Ever wonder why they call these the Smokies? These pictures will help explain it. We see this almost every day.
Our favorite questions about the Smokies:
What is the difference between the Smokies and the Appalachian Mountains?
The Great Smoky Mountains are a mountain range rising along the Tennessee–North Carolina border in the southeastern United States. They are a subrange of the Appalachian Mountains, and form part of the Blue Ridge Physiographic Province.
Why do they call them the Smokies?
“The mountains of East Tennessee and Western North Carolina are blanketed with a smoky haze that gives the region an almost magical quality. Indeed, the Cherokee considered the mountains to be a sacred place and referred to the area as “Shaconage” (Sha-Kon-O-Hey): land of the blue smoke. When European settlers arrived in the early 1800s, they took inspiration from the Cherokee language when they named the Great Smoky Mountains and the nearby Blue Ridge Mountains.”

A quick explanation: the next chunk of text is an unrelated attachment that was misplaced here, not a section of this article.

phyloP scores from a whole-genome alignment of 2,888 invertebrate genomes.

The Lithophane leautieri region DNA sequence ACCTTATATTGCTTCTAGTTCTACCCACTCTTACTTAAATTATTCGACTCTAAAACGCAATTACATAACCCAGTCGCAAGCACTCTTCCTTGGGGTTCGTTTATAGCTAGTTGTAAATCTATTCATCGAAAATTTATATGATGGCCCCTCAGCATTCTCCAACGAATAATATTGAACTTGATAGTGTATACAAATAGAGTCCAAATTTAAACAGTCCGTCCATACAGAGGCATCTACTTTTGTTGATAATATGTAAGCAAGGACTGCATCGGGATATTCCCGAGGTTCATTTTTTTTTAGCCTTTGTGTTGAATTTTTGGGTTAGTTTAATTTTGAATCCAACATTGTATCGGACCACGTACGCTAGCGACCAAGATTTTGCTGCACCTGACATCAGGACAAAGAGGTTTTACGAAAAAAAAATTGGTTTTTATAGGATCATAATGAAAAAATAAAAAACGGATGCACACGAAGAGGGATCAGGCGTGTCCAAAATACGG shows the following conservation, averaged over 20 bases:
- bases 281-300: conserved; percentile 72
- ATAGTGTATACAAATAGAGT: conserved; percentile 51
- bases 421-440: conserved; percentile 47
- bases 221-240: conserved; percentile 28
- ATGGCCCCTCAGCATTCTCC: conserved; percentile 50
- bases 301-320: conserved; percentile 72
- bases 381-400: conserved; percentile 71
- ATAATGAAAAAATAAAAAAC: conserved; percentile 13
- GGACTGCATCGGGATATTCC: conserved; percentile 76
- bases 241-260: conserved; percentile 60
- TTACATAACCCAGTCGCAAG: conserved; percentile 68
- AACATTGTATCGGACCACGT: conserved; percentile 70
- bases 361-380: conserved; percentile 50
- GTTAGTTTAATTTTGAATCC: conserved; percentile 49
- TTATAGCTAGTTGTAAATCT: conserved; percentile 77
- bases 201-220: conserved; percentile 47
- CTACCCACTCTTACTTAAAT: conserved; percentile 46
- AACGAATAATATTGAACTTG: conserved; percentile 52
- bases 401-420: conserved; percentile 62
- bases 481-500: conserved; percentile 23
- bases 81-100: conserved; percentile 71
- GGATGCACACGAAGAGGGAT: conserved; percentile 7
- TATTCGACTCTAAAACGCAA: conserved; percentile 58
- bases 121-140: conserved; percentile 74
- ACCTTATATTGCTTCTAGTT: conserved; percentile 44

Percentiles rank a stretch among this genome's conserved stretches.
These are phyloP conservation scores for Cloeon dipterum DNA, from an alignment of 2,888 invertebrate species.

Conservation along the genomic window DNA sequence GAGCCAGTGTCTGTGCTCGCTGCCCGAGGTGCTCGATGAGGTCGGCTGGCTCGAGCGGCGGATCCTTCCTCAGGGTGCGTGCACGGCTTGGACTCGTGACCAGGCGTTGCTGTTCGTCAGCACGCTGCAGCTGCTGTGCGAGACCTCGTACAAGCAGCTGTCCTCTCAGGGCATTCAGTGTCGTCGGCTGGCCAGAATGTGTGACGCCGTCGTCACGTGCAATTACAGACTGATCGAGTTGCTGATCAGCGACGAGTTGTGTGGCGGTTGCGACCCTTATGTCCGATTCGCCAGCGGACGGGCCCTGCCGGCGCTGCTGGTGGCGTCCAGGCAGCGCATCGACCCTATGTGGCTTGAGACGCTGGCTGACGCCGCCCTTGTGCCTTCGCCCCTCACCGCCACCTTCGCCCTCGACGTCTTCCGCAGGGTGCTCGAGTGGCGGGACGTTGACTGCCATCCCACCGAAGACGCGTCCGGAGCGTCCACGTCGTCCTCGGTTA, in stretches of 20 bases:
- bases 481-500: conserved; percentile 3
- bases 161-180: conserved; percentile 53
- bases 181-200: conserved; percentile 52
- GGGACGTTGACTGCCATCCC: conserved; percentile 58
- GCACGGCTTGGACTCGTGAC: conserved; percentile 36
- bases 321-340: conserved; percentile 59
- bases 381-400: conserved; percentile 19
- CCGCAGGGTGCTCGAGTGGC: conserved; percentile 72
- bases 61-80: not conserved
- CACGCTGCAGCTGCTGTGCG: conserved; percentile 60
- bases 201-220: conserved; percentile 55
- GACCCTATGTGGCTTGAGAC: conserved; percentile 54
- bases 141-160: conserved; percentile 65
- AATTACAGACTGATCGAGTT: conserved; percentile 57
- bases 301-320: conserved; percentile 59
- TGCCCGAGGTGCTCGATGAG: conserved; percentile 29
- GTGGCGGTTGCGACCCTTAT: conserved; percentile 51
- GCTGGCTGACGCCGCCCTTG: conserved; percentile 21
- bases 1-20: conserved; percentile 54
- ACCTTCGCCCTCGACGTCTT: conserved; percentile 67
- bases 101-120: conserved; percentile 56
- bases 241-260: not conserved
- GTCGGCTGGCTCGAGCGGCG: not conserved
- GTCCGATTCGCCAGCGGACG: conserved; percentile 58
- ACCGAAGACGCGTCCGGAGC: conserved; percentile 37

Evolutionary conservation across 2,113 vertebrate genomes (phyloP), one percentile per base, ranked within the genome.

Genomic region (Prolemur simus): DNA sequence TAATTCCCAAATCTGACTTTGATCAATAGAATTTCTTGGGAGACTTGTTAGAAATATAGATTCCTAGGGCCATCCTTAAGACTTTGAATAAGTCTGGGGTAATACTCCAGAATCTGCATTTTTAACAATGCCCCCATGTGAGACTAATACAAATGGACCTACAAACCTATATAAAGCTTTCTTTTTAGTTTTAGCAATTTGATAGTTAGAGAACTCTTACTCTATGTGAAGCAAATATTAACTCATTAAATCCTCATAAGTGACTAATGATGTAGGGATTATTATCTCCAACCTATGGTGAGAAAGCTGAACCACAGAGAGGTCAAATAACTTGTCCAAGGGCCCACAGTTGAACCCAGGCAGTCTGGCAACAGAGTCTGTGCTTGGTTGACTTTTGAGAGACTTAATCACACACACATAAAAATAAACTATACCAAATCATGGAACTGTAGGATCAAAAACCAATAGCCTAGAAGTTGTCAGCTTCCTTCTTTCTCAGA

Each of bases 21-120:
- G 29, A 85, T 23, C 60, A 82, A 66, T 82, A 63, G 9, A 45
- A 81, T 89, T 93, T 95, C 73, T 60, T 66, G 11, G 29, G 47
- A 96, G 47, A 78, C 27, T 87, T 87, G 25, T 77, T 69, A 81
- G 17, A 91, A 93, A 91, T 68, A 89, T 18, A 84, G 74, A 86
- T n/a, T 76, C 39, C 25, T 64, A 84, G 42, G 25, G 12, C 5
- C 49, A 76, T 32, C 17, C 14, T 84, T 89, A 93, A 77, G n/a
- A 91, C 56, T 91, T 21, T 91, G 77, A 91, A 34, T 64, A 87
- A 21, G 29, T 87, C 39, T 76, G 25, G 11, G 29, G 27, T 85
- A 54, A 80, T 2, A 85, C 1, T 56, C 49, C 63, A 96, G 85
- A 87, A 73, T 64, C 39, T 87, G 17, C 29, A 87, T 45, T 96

“The ‘smoke’ from the Smoky Mountains is actually fog that comes from the area’s vegetation. We all know that plants take in carbon dioxide and give off oxygen. What we hear less about is how plants also exhale something called “volatile organic compounds”, or VOCs….The Great Smoky Mountains are particularly blue and smoky because they have the perfect natural conditions for it. The trees that are most common in the region have high concentrations of VOCs that scatter blue light. Also, the Smokies get a lot of rainfall and sunlight, experience high levels of humidity, and have a lot of stagnant air. When you take all of these factors into account, you’ve got a recipe for some of the most beautiful mountains in the world!”